As I was passing by an old house opposite the Winter Park in central Baku today, I saw an old lady lost in thought standing on a balcony looking in the direction of the area known as 28th May. Hers was one of those old buildings that probably have an interesting history with lots of stories to tell about the people inhabiting it. Bright green grape leaves carefully intertwining with the rusty engraving on the outside were gently hugging the frame of the balcony. It used to be a common feature of the not-so-tall architectural makeup of our city.

The whole composition of this scene was in stark contrast to the new, polished park and the grand light beige buildings on the other side of it. And as the lady was staring into space, her grey hair gently swaying, I wondered whether she had lived there all her life and if she had, what did her memories feel like when she looked out from that balcony now?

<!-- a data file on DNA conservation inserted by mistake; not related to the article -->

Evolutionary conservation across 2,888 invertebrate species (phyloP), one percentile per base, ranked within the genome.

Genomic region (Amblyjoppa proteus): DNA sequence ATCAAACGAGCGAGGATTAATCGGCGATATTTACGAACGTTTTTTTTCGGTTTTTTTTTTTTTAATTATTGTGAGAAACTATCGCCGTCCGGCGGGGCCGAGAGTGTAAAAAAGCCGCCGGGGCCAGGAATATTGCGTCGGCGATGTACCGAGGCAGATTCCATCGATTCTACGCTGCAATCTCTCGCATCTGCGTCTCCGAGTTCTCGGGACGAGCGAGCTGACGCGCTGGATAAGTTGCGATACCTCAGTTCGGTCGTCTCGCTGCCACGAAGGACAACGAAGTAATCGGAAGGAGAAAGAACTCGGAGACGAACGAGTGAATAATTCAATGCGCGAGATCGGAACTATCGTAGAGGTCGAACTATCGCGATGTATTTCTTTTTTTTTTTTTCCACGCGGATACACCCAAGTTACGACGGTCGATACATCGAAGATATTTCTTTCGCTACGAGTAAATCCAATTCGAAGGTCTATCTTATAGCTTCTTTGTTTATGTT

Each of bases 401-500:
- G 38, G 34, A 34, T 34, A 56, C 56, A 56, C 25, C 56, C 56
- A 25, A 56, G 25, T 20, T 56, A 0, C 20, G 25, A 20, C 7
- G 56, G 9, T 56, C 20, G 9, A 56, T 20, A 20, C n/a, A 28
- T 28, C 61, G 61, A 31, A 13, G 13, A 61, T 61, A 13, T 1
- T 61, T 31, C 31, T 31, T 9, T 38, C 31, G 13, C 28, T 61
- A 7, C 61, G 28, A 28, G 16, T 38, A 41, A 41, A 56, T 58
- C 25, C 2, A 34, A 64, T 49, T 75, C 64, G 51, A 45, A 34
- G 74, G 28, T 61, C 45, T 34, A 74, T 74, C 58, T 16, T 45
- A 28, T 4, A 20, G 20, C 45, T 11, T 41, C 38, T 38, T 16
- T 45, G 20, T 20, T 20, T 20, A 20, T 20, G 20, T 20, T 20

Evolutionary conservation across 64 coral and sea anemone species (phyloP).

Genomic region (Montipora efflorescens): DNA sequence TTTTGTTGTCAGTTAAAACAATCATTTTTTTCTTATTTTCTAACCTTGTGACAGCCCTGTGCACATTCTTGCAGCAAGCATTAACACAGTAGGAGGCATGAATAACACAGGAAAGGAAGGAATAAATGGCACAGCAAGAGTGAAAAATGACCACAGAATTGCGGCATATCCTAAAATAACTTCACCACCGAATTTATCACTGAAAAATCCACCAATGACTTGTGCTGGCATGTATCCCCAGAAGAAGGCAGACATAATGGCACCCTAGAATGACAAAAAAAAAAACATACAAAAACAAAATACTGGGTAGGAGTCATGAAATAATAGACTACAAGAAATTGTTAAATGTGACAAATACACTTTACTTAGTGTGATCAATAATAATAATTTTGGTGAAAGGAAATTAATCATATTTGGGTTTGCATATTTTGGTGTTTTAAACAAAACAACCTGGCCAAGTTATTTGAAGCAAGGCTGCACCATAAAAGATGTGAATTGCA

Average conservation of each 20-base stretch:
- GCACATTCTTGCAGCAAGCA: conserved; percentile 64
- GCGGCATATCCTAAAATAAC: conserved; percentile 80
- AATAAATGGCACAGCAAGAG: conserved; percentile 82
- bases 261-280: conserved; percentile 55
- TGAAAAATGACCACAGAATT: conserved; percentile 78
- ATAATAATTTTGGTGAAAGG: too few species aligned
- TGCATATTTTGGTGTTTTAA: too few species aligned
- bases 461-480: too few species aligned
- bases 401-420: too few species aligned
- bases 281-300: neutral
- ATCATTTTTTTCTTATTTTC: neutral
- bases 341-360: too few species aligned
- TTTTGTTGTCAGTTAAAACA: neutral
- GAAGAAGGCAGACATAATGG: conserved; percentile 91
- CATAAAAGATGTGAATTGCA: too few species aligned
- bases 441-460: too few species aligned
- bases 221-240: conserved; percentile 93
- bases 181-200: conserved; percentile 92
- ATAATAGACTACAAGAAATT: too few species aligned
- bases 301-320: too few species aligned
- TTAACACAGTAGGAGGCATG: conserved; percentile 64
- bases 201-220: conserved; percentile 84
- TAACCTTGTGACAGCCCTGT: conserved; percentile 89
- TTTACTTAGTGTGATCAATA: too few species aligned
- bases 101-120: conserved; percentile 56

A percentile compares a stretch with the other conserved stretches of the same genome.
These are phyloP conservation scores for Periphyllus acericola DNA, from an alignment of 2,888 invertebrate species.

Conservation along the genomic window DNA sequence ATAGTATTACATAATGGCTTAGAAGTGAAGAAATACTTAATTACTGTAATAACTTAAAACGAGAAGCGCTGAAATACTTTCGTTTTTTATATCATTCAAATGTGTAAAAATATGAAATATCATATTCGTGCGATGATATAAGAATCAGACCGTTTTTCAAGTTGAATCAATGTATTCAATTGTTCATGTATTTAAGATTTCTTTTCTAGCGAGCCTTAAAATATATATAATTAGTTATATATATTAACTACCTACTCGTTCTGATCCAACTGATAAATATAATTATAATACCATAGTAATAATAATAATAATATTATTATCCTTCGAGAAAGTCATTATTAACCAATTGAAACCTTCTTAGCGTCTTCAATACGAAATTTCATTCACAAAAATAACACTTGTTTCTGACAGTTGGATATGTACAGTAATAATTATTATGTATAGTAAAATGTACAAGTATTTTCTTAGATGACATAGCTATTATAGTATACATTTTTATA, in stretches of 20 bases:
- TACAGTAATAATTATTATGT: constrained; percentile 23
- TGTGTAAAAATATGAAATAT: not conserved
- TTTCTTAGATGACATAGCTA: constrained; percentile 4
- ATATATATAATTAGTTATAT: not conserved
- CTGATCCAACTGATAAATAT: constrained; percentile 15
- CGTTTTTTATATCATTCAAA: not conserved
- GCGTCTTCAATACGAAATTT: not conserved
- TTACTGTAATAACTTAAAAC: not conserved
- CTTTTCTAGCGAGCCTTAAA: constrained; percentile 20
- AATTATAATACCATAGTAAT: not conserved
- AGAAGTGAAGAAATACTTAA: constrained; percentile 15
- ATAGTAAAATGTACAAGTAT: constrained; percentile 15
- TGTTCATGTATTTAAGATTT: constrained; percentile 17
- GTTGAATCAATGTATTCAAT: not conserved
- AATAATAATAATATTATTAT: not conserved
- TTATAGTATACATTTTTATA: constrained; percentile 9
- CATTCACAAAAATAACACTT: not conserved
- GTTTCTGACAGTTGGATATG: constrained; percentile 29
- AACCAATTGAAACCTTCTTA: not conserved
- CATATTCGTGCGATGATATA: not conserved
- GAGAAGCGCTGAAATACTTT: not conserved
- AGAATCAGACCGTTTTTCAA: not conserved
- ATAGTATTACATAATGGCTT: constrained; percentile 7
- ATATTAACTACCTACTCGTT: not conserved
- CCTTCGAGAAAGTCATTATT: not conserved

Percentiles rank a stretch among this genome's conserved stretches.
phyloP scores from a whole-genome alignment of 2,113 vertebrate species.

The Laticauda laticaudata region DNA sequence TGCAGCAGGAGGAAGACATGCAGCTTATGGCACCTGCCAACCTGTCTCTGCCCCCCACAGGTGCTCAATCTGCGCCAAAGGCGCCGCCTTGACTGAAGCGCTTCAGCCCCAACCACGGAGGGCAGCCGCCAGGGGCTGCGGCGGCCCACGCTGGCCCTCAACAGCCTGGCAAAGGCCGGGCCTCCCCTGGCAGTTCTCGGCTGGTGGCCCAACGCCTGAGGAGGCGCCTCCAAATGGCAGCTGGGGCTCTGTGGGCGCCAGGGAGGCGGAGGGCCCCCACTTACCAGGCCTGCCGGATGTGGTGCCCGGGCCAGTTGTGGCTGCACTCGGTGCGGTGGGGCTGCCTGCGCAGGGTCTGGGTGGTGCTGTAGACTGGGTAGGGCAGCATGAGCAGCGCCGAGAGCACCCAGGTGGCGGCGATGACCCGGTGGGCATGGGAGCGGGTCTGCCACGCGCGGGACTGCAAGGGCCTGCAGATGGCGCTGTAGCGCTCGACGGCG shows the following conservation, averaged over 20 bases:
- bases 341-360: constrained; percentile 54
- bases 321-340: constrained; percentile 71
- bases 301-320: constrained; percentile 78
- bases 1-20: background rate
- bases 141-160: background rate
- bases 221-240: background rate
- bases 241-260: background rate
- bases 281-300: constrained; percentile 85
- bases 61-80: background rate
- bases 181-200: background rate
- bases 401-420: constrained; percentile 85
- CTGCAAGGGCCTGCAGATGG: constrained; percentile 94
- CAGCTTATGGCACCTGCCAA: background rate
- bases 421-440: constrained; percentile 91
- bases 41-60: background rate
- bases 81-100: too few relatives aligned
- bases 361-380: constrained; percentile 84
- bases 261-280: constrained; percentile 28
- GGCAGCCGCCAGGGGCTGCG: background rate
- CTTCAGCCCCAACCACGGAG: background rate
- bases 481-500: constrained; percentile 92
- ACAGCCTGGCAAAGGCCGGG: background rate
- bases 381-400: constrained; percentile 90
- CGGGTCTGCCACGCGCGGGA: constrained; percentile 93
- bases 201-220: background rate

The Baku Boulevard, circa early 1990s. Photo: Oleg Litvin

Every city inevitably loses something personal when the relentless race for modernity starts. And as a Bakuvian myself, I certainly feel nostalgic for some places that no longer exist in our city today, treasuring and cherishing the memories, both mine and not-so-mine. I’ve noticed the same tendency especially pronounced in those who left Baku a long time ago, since more often than not the feeling of attachment to your homeland intensifies during the years spent away and usually manifests itself in some form of noble activity. The story of Ms Tohfa Eminova, head of the Azerbaijani Diaspora Association in Miami, seemed to be the case.